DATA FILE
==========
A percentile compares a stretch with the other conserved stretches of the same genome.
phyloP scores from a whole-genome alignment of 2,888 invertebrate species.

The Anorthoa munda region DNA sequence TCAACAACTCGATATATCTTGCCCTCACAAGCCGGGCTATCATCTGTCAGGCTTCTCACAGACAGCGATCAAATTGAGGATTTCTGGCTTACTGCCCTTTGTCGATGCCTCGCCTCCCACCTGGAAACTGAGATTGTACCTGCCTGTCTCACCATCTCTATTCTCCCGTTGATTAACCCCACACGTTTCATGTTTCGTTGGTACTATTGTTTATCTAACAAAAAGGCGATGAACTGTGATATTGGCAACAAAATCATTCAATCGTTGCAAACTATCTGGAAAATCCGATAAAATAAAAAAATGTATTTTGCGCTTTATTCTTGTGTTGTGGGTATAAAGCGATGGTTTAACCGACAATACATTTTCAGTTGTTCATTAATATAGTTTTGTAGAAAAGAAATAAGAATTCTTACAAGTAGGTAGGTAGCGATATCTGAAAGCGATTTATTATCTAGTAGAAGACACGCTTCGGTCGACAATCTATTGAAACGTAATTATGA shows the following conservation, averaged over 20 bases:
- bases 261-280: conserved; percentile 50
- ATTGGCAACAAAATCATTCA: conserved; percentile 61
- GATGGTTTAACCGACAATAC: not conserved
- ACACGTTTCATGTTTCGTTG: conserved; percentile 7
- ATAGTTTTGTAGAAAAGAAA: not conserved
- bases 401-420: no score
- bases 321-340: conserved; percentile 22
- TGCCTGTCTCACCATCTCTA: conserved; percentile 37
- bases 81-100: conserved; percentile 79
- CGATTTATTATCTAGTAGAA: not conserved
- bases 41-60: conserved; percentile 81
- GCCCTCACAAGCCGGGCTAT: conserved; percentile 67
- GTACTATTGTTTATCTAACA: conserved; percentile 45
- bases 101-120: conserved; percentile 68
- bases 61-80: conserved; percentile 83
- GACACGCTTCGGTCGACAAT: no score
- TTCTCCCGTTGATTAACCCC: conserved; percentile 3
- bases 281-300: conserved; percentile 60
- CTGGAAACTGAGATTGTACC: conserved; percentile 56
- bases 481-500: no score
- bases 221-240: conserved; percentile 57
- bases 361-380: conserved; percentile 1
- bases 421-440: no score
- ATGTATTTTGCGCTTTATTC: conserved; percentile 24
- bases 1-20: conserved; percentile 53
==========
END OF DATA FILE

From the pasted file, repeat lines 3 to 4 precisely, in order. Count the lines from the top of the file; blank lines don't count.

The Anorthoa munda region DNA sequence TCAACAACTCGATATATCTTGCCCTCACAAGCCGGGCTATCATCTGTCAGGCTTCTCACAGACAGCGATCAAATTGAGGATTTCTGGCTTACTGCCCTTTGTCGATGCCTCGCCTCCCACCTGGAAACTGAGATTGTACCTGCCTGTCTCACCATCTCTATTCTCCCGTTGATTAACCCCACACGTTTCATGTTTCGTTGGTACTATTGTTTATCTAACAAAAAGGCGATGAACTGTGATATTGGCAACAAAATCATTCAATCGTTGCAAACTATCTGGAAAATCCGATAAAATAAAAAAATGTATTTTGCGCTTTATTCTTGTGTTGTGGGTATAAAGCGATGGTTTAACCGACAATACATTTTCAGTTGTTCATTAATATAGTTTTGTAGAAAAGAAATAAGAATTCTTACAAGTAGGTAGGTAGCGATATCTGAAAGCGATTTATTATCTAGTAGAAGACACGCTTCGGTCGACAATCTATTGAAACGTAATTATGA shows the following conservation, averaged over 20 bases:
- bases 261-280: conserved; percentile 50